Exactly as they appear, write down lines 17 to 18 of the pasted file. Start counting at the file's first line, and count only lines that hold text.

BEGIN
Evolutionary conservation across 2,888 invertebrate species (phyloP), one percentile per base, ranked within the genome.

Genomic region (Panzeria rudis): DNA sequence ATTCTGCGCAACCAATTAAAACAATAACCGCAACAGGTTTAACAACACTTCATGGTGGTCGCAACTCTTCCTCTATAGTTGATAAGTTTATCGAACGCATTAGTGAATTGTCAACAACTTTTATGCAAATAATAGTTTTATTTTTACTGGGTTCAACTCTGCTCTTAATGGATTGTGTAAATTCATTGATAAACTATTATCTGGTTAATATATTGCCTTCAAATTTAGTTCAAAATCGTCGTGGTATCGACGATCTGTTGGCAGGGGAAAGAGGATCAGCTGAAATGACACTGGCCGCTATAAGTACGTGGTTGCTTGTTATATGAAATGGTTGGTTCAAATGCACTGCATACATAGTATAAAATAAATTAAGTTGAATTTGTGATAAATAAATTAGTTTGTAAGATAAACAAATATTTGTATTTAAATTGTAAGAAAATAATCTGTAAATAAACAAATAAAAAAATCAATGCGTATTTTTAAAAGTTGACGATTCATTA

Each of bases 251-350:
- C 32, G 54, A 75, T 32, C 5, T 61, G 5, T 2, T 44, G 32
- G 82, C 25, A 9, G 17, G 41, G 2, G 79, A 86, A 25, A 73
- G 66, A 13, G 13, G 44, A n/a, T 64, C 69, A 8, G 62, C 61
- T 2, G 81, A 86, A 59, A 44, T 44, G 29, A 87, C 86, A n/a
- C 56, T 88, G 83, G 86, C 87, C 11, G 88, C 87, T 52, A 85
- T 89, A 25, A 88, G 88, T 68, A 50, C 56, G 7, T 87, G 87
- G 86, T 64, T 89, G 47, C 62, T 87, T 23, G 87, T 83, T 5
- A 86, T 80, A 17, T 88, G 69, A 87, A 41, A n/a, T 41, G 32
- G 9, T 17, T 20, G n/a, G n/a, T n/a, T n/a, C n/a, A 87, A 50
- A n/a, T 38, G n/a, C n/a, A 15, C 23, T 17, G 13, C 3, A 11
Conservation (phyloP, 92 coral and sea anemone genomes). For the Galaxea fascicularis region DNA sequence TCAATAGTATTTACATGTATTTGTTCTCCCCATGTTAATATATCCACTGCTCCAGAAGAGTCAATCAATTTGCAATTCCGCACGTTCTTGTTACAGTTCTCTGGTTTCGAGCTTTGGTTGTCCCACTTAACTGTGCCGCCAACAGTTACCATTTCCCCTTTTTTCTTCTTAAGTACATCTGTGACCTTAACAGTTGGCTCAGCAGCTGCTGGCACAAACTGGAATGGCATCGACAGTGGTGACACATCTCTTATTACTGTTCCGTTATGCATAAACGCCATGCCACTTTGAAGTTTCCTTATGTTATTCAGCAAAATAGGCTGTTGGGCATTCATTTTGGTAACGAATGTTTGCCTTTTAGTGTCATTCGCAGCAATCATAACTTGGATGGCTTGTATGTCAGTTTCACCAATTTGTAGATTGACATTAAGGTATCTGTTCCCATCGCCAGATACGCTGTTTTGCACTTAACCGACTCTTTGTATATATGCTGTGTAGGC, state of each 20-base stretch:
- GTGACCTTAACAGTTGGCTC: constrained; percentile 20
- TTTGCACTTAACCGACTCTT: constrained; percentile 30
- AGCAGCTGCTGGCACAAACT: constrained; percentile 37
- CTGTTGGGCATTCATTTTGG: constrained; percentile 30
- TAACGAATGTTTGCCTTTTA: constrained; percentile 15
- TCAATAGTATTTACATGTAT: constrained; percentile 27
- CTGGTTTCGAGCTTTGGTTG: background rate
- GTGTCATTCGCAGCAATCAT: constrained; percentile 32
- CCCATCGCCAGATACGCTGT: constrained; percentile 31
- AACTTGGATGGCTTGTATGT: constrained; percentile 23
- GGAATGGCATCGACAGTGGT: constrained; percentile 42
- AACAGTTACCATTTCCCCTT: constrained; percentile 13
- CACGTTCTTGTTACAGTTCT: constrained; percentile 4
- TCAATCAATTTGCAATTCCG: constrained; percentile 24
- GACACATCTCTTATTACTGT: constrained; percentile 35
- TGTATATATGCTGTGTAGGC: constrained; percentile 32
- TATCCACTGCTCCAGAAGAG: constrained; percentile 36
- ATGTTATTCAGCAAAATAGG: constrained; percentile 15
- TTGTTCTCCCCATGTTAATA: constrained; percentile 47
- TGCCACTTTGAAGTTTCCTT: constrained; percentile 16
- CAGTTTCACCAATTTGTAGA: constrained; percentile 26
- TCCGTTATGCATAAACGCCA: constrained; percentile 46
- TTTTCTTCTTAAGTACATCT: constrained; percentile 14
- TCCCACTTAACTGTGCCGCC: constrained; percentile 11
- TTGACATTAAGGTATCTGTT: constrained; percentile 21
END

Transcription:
- AGCAGCTGCTGGCACAAACT: constrained; percentile 37
- CTGTTGGGCATTCATTTTGG: constrained; percentile 30